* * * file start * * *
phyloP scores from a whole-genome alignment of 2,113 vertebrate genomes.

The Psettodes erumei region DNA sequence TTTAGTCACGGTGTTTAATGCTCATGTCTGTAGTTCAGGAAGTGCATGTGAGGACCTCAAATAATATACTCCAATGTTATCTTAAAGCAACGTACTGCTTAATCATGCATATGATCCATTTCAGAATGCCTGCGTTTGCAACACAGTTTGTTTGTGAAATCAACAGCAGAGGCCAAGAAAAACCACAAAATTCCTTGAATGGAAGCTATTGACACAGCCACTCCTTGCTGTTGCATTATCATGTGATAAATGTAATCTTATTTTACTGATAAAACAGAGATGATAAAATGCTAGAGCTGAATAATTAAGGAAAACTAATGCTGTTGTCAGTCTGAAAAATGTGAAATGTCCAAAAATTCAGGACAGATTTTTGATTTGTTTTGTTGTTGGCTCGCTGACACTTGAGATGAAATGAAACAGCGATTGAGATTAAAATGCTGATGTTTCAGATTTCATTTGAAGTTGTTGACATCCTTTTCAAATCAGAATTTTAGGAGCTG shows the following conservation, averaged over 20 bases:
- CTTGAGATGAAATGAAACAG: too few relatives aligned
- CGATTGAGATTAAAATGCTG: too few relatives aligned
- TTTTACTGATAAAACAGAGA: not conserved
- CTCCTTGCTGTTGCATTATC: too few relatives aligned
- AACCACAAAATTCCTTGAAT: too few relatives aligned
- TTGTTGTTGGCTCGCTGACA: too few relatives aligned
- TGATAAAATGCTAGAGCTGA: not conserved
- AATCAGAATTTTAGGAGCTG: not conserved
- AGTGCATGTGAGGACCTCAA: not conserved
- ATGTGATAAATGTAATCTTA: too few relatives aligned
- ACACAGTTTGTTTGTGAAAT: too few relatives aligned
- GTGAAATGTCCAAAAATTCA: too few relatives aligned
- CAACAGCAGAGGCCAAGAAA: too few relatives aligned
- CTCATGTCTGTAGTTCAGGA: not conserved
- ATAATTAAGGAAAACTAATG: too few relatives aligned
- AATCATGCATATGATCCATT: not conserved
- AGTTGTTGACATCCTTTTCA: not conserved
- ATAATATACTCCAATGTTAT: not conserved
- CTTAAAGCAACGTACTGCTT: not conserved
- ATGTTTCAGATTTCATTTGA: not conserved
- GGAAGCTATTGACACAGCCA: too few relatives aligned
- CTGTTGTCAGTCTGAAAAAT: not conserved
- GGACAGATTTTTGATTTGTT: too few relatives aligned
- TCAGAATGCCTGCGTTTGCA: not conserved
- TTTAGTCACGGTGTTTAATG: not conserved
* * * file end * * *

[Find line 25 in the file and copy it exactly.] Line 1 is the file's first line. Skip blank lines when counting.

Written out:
- GGACAGATTTTTGATTTGTT: too few relatives aligned